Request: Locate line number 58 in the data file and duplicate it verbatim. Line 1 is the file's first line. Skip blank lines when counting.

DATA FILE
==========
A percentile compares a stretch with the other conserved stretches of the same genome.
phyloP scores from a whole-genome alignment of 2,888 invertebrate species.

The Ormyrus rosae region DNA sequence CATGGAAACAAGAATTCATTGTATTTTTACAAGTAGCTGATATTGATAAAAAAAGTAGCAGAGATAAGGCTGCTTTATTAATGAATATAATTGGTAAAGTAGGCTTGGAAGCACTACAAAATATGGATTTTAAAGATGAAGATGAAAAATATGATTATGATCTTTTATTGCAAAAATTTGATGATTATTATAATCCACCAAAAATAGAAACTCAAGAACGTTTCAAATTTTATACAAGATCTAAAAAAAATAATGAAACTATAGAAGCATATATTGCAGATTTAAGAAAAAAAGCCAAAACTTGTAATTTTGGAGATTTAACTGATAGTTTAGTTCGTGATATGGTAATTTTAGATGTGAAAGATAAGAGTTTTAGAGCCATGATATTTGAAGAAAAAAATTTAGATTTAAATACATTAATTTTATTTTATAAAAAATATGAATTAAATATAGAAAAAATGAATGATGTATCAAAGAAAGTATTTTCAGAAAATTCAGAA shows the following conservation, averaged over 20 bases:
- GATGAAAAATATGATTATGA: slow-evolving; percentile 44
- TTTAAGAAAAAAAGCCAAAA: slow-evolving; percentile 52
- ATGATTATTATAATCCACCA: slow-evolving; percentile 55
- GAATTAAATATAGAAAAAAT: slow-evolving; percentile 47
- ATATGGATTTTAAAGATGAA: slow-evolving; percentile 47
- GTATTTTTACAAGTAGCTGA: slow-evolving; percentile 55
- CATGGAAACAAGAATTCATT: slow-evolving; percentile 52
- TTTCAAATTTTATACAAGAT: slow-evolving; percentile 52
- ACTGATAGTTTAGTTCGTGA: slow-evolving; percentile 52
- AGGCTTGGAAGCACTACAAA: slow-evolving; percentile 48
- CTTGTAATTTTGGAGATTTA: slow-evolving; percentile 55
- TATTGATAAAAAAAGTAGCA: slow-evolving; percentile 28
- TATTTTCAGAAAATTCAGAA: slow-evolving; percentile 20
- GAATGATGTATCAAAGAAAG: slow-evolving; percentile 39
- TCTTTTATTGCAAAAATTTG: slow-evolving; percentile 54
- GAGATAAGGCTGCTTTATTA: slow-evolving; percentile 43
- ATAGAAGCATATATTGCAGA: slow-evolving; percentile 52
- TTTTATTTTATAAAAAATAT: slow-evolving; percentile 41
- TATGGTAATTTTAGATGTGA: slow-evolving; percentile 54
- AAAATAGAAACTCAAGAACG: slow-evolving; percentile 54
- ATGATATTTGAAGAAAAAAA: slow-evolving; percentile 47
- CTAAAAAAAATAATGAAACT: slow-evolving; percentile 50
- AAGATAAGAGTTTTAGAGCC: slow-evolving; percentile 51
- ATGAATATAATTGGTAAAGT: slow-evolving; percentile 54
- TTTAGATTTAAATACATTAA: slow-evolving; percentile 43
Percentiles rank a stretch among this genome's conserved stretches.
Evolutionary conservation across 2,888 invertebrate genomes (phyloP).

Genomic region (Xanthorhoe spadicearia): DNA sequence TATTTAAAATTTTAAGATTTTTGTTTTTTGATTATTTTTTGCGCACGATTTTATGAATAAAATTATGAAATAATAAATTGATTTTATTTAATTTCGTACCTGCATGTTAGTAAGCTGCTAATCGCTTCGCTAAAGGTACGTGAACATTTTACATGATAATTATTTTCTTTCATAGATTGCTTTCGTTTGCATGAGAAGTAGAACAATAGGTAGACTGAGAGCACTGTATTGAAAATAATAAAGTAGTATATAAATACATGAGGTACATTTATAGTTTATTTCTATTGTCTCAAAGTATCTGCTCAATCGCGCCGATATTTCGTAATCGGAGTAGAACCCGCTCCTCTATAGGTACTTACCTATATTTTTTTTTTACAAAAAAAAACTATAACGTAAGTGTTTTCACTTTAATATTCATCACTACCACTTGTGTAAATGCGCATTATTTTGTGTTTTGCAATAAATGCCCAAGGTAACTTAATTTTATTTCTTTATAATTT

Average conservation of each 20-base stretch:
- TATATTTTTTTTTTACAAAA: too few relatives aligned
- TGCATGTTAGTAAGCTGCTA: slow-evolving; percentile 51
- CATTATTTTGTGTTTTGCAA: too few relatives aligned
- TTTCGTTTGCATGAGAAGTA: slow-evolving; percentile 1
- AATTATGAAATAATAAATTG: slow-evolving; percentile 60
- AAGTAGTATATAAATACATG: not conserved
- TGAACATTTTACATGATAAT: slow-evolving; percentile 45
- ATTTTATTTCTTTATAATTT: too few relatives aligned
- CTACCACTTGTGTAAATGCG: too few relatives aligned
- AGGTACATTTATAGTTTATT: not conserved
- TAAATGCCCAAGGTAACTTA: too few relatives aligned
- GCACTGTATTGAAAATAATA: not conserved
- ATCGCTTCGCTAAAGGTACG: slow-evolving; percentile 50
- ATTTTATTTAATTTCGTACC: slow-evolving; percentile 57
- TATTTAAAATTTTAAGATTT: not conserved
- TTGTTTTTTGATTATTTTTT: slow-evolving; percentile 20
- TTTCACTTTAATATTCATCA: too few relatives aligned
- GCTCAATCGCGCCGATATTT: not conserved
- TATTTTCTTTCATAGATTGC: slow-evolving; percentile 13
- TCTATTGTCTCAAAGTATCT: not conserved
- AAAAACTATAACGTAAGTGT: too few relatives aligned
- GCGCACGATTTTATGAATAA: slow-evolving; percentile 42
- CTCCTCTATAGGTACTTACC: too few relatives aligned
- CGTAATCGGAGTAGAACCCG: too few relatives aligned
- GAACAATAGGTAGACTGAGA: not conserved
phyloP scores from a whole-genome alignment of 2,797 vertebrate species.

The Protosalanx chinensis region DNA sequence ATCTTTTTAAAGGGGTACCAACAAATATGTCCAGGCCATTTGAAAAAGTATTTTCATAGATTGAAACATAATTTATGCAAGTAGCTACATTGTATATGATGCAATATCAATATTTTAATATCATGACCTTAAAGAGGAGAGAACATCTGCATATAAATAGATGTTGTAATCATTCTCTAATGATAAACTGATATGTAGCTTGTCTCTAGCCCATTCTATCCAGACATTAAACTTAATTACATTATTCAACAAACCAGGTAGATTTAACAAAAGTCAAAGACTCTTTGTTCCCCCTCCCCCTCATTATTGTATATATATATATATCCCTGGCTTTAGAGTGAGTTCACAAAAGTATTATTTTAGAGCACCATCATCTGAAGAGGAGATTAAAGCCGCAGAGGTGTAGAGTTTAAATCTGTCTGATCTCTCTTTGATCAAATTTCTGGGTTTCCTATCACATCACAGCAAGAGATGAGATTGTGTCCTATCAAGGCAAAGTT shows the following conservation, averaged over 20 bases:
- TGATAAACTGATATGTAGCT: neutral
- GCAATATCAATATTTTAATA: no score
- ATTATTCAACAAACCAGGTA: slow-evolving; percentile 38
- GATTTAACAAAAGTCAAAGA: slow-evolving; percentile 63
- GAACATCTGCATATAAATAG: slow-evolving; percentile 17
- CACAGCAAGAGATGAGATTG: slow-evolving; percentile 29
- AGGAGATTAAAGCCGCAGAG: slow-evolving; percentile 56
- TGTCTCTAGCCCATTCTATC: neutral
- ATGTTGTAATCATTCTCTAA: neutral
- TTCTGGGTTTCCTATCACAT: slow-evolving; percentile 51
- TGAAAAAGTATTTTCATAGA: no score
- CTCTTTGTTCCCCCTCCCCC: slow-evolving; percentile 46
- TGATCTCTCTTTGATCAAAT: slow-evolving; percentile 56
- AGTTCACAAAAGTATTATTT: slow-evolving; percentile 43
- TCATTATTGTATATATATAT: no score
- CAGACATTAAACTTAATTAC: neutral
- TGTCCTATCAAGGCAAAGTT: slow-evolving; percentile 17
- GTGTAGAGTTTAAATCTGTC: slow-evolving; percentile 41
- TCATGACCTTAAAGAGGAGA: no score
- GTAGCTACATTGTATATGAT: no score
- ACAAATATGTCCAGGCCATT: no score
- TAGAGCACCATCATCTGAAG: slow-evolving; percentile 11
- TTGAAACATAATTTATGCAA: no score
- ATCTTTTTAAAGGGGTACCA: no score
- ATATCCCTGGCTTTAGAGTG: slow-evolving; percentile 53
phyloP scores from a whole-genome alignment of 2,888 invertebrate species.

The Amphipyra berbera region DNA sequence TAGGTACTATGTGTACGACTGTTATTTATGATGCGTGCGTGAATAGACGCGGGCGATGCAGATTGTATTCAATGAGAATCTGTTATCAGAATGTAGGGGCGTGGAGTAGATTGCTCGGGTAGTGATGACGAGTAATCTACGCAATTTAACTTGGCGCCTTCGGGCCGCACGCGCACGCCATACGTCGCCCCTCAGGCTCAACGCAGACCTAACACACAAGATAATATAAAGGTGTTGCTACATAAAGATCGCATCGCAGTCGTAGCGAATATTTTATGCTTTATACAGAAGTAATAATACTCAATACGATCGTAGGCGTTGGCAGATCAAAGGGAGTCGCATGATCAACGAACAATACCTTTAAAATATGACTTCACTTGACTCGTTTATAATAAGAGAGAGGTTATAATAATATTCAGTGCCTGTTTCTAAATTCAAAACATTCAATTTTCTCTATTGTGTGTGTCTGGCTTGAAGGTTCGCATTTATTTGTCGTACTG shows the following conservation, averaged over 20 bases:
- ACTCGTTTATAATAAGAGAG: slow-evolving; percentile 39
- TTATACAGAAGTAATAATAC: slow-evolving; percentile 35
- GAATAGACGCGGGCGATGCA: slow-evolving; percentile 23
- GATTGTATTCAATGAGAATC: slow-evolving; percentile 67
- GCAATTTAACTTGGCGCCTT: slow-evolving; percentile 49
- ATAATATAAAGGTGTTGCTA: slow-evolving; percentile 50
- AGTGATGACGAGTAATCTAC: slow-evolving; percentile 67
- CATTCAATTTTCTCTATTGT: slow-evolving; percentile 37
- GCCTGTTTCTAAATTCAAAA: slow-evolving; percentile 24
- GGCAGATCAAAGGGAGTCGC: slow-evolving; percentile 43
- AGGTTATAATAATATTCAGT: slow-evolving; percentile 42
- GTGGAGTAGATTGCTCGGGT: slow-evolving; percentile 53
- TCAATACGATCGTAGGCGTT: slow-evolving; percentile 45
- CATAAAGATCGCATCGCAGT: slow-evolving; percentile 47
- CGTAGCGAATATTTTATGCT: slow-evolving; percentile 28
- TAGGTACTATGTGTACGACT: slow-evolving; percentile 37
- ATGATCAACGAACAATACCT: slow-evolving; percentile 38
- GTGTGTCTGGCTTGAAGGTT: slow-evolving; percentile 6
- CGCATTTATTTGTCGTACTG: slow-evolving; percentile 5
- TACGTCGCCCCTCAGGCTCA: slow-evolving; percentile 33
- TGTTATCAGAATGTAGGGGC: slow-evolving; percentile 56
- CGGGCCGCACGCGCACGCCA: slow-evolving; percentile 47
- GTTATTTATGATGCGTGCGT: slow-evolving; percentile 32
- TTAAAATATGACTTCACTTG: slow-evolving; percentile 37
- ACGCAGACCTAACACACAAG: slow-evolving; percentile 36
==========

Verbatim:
phyloP scores from a whole-genome alignment of 2,797 vertebrate species.